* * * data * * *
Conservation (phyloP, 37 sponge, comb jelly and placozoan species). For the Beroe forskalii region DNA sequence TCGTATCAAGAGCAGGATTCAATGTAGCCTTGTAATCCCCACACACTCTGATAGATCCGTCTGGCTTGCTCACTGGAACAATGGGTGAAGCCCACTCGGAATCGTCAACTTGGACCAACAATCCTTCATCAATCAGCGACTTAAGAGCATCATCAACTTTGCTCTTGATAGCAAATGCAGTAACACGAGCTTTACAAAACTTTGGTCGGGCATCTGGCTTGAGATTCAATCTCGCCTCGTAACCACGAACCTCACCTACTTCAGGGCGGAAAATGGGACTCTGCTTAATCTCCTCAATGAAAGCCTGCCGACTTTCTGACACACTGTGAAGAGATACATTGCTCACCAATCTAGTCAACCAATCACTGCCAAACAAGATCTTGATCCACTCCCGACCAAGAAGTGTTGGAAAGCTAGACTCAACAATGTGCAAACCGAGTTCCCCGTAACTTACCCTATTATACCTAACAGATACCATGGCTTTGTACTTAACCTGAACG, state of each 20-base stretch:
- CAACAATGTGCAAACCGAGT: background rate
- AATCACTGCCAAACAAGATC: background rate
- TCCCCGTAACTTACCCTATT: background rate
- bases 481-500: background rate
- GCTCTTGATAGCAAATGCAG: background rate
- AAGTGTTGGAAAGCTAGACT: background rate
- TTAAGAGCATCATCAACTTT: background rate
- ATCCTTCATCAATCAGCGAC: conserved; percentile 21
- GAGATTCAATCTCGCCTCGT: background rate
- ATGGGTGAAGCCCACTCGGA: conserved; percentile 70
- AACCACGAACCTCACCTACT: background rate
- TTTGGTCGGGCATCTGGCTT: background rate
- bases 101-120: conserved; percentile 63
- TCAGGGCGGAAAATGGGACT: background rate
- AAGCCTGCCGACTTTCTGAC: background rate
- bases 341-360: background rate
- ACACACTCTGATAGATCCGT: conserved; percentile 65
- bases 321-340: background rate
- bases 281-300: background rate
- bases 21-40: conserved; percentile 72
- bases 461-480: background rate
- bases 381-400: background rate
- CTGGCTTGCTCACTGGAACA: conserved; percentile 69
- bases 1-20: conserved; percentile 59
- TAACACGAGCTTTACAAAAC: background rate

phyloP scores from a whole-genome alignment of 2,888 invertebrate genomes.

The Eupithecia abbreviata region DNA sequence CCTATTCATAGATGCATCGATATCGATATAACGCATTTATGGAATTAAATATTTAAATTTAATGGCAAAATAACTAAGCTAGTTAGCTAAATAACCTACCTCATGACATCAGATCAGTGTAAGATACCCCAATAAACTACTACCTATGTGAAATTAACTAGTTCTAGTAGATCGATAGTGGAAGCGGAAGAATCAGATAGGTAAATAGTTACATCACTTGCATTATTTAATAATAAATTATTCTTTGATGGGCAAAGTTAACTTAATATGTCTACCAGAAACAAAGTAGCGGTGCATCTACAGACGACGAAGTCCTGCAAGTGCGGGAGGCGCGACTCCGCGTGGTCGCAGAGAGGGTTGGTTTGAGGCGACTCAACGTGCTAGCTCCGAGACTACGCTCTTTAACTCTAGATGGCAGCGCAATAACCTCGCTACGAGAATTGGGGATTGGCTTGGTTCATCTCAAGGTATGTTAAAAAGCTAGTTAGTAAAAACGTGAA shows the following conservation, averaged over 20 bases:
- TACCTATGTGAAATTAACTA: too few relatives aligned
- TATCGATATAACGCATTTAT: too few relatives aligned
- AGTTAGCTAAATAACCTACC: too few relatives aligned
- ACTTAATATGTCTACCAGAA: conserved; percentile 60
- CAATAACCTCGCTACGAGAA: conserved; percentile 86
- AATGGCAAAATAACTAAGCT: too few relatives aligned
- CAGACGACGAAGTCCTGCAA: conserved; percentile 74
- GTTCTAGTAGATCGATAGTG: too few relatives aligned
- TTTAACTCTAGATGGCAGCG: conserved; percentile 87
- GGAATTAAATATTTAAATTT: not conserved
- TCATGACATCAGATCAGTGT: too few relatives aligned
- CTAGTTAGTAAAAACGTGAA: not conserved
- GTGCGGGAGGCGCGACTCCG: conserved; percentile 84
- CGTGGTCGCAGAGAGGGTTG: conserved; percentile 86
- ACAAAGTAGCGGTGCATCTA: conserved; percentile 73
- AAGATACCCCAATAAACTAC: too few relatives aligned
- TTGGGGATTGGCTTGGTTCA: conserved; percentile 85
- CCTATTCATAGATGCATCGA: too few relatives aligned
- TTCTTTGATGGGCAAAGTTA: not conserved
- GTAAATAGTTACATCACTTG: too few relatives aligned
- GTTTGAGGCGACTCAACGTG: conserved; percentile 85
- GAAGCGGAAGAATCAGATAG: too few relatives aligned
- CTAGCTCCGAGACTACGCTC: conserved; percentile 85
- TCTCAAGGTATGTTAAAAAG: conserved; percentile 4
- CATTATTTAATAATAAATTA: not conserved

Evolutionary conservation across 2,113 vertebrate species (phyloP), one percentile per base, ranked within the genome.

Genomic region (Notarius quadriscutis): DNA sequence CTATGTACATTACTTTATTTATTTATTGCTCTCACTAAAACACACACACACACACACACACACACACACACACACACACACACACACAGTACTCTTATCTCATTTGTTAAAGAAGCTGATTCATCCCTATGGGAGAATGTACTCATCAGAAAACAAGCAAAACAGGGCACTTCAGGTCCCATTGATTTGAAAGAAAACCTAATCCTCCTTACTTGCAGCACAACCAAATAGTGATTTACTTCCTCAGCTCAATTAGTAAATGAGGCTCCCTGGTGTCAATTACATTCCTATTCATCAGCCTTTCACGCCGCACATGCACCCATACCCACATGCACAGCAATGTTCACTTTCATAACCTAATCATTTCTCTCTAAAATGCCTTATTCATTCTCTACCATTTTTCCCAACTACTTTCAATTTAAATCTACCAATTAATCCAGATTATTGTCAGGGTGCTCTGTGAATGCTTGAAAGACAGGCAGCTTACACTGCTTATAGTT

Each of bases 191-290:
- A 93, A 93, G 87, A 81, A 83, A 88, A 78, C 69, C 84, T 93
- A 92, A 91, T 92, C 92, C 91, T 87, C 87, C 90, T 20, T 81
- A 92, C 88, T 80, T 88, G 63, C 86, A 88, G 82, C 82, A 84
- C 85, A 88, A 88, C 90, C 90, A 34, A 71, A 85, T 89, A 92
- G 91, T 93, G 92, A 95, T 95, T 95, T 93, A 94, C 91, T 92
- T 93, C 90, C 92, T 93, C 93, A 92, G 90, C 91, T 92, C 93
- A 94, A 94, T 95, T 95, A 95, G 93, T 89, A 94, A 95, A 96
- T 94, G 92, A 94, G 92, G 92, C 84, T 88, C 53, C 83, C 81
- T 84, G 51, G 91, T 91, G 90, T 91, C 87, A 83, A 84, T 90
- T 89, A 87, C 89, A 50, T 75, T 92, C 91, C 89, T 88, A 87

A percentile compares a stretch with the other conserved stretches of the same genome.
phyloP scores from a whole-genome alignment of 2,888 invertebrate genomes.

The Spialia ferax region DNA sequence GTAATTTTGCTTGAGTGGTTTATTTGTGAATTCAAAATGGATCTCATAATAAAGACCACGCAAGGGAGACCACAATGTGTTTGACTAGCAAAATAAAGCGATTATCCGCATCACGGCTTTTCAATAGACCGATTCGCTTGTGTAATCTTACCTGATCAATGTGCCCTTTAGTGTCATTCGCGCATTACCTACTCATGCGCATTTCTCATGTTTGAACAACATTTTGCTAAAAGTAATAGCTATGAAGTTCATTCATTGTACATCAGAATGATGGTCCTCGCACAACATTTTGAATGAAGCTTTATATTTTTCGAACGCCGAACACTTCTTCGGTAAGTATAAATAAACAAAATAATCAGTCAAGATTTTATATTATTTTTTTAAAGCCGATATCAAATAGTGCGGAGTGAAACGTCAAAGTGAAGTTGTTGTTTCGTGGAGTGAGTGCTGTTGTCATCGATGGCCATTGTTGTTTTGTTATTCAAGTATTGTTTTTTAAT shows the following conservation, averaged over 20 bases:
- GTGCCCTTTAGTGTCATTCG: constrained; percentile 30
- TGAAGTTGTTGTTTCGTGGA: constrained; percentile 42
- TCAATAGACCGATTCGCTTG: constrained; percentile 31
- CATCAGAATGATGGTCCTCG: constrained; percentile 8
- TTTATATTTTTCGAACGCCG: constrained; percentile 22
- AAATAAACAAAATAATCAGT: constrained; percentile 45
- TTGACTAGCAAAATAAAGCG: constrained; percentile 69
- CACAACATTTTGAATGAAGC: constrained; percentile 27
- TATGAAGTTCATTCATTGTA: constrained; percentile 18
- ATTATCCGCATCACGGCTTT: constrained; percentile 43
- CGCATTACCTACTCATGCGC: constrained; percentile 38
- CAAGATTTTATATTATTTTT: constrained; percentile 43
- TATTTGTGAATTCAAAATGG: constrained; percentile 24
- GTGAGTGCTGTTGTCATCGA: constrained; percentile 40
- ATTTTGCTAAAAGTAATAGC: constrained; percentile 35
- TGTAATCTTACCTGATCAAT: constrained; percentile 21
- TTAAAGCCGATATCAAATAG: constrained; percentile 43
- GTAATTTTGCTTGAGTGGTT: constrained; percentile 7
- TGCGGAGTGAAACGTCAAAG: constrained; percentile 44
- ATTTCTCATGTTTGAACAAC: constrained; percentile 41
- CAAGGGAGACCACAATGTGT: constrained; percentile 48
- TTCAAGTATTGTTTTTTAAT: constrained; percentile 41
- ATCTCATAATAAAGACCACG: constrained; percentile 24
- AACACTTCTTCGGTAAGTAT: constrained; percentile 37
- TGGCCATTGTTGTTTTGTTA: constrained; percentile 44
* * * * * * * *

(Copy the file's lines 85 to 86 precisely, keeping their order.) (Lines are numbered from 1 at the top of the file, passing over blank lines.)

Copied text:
- TGTAATCTTACCTGATCAAT: constrained; percentile 21
- TTAAAGCCGATATCAAATAG: constrained; percentile 43